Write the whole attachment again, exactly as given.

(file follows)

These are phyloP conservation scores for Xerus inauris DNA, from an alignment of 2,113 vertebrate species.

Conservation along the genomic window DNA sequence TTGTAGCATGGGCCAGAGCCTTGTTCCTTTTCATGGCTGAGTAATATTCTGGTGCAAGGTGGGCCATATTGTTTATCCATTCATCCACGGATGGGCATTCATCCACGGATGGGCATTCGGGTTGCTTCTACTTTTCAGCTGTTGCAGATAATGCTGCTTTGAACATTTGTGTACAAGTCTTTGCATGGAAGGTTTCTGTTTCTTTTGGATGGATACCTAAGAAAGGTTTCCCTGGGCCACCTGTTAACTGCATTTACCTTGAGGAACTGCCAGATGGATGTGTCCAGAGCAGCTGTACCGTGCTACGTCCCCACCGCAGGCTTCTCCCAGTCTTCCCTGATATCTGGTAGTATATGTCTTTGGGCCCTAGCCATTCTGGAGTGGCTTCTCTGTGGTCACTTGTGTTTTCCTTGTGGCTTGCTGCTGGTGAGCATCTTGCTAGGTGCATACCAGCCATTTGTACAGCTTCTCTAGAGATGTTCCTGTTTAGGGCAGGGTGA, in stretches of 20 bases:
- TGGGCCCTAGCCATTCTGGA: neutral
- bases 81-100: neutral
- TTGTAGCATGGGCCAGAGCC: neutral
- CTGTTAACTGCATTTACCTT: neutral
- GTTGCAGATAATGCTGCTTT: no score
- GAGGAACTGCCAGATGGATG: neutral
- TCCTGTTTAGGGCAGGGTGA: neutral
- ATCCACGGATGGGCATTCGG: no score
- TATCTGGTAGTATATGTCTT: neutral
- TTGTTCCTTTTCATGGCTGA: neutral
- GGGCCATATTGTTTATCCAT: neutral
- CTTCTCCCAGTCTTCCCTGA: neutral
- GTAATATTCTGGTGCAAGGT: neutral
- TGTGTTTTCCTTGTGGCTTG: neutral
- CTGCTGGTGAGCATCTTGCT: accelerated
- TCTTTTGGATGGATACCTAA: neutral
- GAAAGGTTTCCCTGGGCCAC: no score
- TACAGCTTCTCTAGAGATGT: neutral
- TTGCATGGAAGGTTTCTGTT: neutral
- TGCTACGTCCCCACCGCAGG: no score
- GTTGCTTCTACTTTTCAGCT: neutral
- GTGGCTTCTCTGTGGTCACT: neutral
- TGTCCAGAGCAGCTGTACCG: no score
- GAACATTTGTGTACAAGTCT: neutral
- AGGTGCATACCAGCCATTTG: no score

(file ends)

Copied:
These are phyloP conservation scores for Xerus inauris DNA, from an alignment of 2,113 vertebrate species.

Conservation along the genomic window DNA sequence TTGTAGCATGGGCCAGAGCCTTGTTCCTTTTCATGGCTGAGTAATATTCTGGTGCAAGGTGGGCCATATTGTTTATCCATTCATCCACGGATGGGCATTCATCCACGGATGGGCATTCGGGTTGCTTCTACTTTTCAGCTGTTGCAGATAATGCTGCTTTGAACATTTGTGTACAAGTCTTTGCATGGAAGGTTTCTGTTTCTTTTGGATGGATACCTAAGAAAGGTTTCCCTGGGCCACCTGTTAACTGCATTTACCTTGAGGAACTGCCAGATGGATGTGTCCAGAGCAGCTGTACCGTGCTACGTCCCCACCGCAGGCTTCTCCCAGTCTTCCCTGATATCTGGTAGTATATGTCTTTGGGCCCTAGCCATTCTGGAGTGGCTTCTCTGTGGTCACTTGTGTTTTCCTTGTGGCTTGCTGCTGGTGAGCATCTTGCTAGGTGCATACCAGCCATTTGTACAGCTTCTCTAGAGATGTTCCTGTTTAGGGCAGGGTGA, in stretches of 20 bases:
- TGGGCCCTAGCCATTCTGGA: neutral
- bases 81-100: neutral
- TTGTAGCATGGGCCAGAGCC: neutral
- CTGTTAACTGCATTTACCTT: neutral
- GTTGCAGATAATGCTGCTTT: no score
- GAGGAACTGCCAGATGGATG: neutral
- TCCTGTTTAGGGCAGGGTGA: neutral
- ATCCACGGATGGGCATTCGG: no score
- TATCTGGTAGTATATGTCTT: neutral
- TTGTTCCTTTTCATGGCTGA: neutral
- GGGCCATATTGTTTATCCAT: neutral
- CTTCTCCCAGTCTTCCCTGA: neutral
- GTAATATTCTGGTGCAAGGT: neutral
- TGTGTTTTCCTTGTGGCTTG: neutral
- CTGCTGGTGAGCATCTTGCT: accelerated
- TCTTTTGGATGGATACCTAA: neutral
- GAAAGGTTTCCCTGGGCCAC: no score
- TACAGCTTCTCTAGAGATGT: neutral
- TTGCATGGAAGGTTTCTGTT: neutral
- TGCTACGTCCCCACCGCAGG: no score
- GTTGCTTCTACTTTTCAGCT: neutral
- GTGGCTTCTCTGTGGTCACT: neutral
- TGTCCAGAGCAGCTGTACCG: no score
- GAACATTTGTGTACAAGTCT: neutral
- AGGTGCATACCAGCCATTTG: no score